The IL-15 is an antiinflammatory cytokine which exerts pleiotropic functions, by means of the apoptosis stimulation and its capacity to modulate the metabolism, and proinflammatory functions, due to promotes the IFN-γ expression. A larger IL- 15 RNAm expression is widely expressed in skeletal muscle tissue. So, it has a larger function as endocrine factor, which could be associated to energetic metabolism and, consequently, to body composition modulation [11,21,22]. It is believed that IL-15 is capable to modulate the body composition due to exerts direct effects on lipids and carbohydrates metabolism, as well as on the insulin sensitivity, fat acids oxidation, lipogenesis inhibition, very low density lipoprotein (VLDL) decrease and thermogenesis promotion [11,21,23, 24,25]. It is important to consider that, although, IL-15 has beneficial effects on the energetic metabolism modulation, the inhibition of its expression on the obesity process is more satisfactory, because high concentrations favor the IFN-γ expression.

The food partterns have a determinant role on the obesity risk and associated chronic diseases. In fact, an excessive nutrients intake [26].especially of saturated fat acids, could lead to adiposity tissue metabolic changes, increasing the phosphorylation of JNK and NF-Kβ pathways that induce the pro-inflammatory cytokines synthesis and insulin peripheral resistance [27]. Therefore, it is plausible to propose that the adoption of healthy eating patterns influence the inflammatory biomarkers concentrations, as a mechanism to improve the obesity clinical manifestations.

Polyphenols are known to act as antioxidants and anti-inflammatory, thus they provide potential protective effect against the obesity development. Additionally, greater intake of polyphenols dietary, particularly anthocyanins, is associated to reduced risk of hypertension, myocardial infarction, type 2 diabetes and certain cancers [28]. Food which are rich in polyphenols, are able to decrease the inflammatory mediators concentrations that are activated by NF-Kβ, in humans [29]. If the polyphenols inhibit NF–Kβ, possibly, also inhibit the cytokines of this pathway, for example, IL-15, IL-2 and IFN-γ. In a study proposed by Bobe et al., the flavonoids intake decreased the IFN-γ and IL-2 concentrations.

The açaí (Euterpe oleracea Mart.), a typical and popular fruit of the Amazon region, has gained importance in the last years due to its benefits conferred to health, associated to its phytochemical composition and antioxidant capacity. Brazil is its main producer, consumer and exporter [5]. Rich in polyphenols, especially in anthocyanins, [30,31,32] its pulp has many functional properties. In animals model, the açaí modulated the reactive oxygen species production and presented hypocholesterolemic effects and inhibited the TNF-α and NF-Kβ expression [7, 5]. In a study in humans, proposed by Udani et al. [33], the pulp açaí intake (100g) during 4 weeks by overweight individuals reduced the fasting glucose, insulin and cholesterol.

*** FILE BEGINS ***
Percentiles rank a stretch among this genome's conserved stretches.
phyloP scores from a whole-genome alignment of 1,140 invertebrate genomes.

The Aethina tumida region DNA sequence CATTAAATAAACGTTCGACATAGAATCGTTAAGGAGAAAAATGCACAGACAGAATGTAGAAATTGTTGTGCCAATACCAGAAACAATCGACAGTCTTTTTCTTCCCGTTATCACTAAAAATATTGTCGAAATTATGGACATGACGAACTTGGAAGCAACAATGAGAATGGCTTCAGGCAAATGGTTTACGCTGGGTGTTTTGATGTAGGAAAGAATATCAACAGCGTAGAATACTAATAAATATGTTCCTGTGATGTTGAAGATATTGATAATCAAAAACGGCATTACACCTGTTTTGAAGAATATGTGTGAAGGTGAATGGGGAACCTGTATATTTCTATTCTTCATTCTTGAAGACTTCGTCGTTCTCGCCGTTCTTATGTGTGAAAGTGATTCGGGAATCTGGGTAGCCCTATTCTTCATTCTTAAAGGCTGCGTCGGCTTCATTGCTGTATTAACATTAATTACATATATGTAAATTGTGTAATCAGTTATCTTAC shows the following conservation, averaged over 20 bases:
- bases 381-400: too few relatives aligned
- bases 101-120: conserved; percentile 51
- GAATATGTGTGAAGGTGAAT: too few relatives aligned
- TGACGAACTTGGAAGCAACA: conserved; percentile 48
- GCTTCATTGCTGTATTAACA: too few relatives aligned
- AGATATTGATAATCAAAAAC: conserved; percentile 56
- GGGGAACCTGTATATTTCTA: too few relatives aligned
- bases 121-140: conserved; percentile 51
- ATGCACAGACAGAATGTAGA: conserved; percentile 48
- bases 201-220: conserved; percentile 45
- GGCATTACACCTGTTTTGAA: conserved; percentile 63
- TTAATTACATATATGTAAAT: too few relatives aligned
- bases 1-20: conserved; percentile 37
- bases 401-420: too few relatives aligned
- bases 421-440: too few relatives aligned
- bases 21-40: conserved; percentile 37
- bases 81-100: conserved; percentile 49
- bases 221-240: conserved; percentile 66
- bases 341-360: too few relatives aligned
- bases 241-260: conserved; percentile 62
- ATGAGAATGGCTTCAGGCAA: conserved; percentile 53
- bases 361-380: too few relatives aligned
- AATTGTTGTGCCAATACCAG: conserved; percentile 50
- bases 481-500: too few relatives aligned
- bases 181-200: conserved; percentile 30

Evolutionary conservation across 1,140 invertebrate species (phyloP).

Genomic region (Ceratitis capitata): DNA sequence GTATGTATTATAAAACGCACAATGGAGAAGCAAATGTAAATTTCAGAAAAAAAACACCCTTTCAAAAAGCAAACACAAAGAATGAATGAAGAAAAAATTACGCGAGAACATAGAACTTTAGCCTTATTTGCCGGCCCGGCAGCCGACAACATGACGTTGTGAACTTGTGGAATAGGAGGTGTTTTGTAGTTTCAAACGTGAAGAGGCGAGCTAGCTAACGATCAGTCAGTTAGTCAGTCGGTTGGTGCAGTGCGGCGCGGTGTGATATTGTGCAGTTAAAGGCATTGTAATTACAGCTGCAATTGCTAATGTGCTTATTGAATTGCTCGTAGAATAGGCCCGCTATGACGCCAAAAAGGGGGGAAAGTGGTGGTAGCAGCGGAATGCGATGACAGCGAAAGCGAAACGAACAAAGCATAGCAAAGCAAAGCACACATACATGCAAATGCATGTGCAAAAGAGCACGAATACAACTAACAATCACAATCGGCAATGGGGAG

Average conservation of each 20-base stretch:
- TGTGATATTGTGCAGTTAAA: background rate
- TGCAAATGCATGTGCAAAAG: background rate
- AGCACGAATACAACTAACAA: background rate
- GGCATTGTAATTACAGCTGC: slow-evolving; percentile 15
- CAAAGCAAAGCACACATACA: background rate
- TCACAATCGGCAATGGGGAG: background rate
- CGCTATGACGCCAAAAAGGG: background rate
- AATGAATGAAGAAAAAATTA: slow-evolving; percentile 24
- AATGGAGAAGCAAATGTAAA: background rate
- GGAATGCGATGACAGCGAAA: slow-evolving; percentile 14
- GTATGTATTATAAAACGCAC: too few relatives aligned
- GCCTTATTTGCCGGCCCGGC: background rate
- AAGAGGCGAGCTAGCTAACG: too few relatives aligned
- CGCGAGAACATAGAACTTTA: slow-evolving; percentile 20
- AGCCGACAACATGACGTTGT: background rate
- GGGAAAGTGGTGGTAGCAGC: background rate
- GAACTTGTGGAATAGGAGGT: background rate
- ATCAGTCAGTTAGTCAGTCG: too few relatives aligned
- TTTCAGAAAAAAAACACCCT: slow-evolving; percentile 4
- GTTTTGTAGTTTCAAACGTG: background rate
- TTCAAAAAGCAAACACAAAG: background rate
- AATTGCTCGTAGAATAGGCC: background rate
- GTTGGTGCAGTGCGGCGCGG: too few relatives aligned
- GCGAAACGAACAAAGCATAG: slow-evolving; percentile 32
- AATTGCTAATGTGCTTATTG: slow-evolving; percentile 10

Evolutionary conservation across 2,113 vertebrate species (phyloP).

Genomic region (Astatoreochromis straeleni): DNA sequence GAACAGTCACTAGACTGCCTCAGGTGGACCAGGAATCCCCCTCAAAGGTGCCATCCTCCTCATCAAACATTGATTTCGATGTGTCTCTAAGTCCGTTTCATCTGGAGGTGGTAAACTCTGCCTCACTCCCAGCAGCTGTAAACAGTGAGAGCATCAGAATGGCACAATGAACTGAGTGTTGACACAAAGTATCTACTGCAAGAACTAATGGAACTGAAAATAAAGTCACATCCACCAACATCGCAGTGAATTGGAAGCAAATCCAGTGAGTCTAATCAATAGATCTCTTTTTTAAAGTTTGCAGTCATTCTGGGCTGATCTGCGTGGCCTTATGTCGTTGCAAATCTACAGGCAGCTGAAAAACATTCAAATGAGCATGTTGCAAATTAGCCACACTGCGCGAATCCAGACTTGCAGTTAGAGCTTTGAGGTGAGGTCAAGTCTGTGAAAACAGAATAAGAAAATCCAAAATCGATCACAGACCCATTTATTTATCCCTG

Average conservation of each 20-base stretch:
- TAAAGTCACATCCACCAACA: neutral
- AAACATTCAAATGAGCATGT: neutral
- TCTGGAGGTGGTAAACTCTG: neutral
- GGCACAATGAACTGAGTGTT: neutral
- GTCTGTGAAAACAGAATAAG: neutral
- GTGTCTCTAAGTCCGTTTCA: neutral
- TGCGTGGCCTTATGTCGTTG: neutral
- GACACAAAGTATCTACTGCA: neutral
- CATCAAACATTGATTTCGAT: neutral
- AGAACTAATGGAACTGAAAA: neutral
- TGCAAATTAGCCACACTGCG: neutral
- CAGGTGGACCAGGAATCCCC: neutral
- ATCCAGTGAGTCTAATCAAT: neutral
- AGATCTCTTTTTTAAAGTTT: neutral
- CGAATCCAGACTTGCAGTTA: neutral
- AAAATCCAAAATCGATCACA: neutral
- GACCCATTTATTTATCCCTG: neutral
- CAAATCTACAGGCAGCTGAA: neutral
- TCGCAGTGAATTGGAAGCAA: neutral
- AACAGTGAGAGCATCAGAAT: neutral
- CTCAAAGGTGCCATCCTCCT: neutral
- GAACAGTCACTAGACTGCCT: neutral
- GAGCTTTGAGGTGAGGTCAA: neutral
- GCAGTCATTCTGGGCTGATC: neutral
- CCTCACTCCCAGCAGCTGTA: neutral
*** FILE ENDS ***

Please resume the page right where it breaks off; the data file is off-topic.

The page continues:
Given the above, it is clear the açaí contribution on the health promotion, possibly, due to it has high antioxidant and antiinflammatory capacity, besides act on the glucose and lipid metabolism regulation and, consequently, on the energetic metabolism. Since, the nutritional intervention with açaí related to its beneficial on the inflammatory process, is scarce in humans, it is essential perform more study with this issue. The scientific community needs more studies which evaluate the effect of the typical regional food intake on obesity and associated chronic diseases, through the modulation of inflammatory mediators, energy metabolism and body composition. Moreover, the incentive to intake of this kind of food encourages the local production generating a favorable social impact. Finally, these studies will provide new insights and clarification to the population and health professionals about the potential benefits of açaí intake and their consumption recommendation.



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Cite this article: Volp A C P. Prospects about the Use of Açaí (Euterpe oleracea Mart.) on the Modulation of the Inflammation and Energetic Metabolism in Overweight and Obese Individuals. J J Obesity. 2015. 1(1): 006.